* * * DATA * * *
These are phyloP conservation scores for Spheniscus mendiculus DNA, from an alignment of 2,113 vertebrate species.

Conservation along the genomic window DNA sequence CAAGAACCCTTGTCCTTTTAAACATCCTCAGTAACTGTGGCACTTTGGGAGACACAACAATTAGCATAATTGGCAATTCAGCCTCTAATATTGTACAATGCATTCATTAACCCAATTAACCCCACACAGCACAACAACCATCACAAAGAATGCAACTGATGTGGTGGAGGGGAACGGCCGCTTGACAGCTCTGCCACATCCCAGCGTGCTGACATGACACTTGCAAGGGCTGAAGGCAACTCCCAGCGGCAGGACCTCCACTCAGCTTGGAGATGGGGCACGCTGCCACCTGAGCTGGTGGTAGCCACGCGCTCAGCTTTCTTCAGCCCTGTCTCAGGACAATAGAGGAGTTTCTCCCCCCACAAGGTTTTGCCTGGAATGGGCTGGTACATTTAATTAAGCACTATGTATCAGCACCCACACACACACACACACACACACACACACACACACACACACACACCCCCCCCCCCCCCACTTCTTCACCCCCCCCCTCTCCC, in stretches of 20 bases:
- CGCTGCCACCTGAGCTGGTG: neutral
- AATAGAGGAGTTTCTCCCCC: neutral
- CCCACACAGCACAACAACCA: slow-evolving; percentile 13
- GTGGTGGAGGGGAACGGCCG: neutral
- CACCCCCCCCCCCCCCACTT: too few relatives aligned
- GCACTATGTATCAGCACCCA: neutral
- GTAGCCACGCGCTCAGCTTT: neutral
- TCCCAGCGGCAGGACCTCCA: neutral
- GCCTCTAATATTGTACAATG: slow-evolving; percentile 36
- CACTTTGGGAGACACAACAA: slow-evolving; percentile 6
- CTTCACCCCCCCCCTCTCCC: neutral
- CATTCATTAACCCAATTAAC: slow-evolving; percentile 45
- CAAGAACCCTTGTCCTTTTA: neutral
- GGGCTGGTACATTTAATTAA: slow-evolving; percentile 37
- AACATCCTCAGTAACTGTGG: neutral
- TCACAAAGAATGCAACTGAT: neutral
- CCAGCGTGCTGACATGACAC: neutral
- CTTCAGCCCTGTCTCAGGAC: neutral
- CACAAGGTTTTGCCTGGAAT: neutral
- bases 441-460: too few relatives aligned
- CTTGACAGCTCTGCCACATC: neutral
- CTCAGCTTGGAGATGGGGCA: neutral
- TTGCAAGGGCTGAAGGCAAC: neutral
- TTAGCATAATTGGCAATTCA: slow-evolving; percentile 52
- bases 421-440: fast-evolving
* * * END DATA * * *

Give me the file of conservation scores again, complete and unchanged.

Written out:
These are phyloP conservation scores for Spheniscus mendiculus DNA, from an alignment of 2,113 vertebrate species.

Conservation along the genomic window DNA sequence CAAGAACCCTTGTCCTTTTAAACATCCTCAGTAACTGTGGCACTTTGGGAGACACAACAATTAGCATAATTGGCAATTCAGCCTCTAATATTGTACAATGCATTCATTAACCCAATTAACCCCACACAGCACAACAACCATCACAAAGAATGCAACTGATGTGGTGGAGGGGAACGGCCGCTTGACAGCTCTGCCACATCCCAGCGTGCTGACATGACACTTGCAAGGGCTGAAGGCAACTCCCAGCGGCAGGACCTCCACTCAGCTTGGAGATGGGGCACGCTGCCACCTGAGCTGGTGGTAGCCACGCGCTCAGCTTTCTTCAGCCCTGTCTCAGGACAATAGAGGAGTTTCTCCCCCCACAAGGTTTTGCCTGGAATGGGCTGGTACATTTAATTAAGCACTATGTATCAGCACCCACACACACACACACACACACACACACACACACACACACACACACCCCCCCCCCCCCCACTTCTTCACCCCCCCCCTCTCCC, in stretches of 20 bases:
- CGCTGCCACCTGAGCTGGTG: neutral
- AATAGAGGAGTTTCTCCCCC: neutral
- CCCACACAGCACAACAACCA: slow-evolving; percentile 13
- GTGGTGGAGGGGAACGGCCG: neutral
- CACCCCCCCCCCCCCCACTT: too few relatives aligned
- GCACTATGTATCAGCACCCA: neutral
- GTAGCCACGCGCTCAGCTTT: neutral
- TCCCAGCGGCAGGACCTCCA: neutral
- GCCTCTAATATTGTACAATG: slow-evolving; percentile 36
- CACTTTGGGAGACACAACAA: slow-evolving; percentile 6
- CTTCACCCCCCCCCTCTCCC: neutral
- CATTCATTAACCCAATTAAC: slow-evolving; percentile 45
- CAAGAACCCTTGTCCTTTTA: neutral
- GGGCTGGTACATTTAATTAA: slow-evolving; percentile 37
- AACATCCTCAGTAACTGTGG: neutral
- TCACAAAGAATGCAACTGAT: neutral
- CCAGCGTGCTGACATGACAC: neutral
- CTTCAGCCCTGTCTCAGGAC: neutral
- CACAAGGTTTTGCCTGGAAT: neutral
- bases 441-460: too few relatives aligned
- CTTGACAGCTCTGCCACATC: neutral
- CTCAGCTTGGAGATGGGGCA: neutral
- TTGCAAGGGCTGAAGGCAAC: neutral
- TTAGCATAATTGGCAATTCA: slow-evolving; percentile 52
- bases 421-440: fast-evolving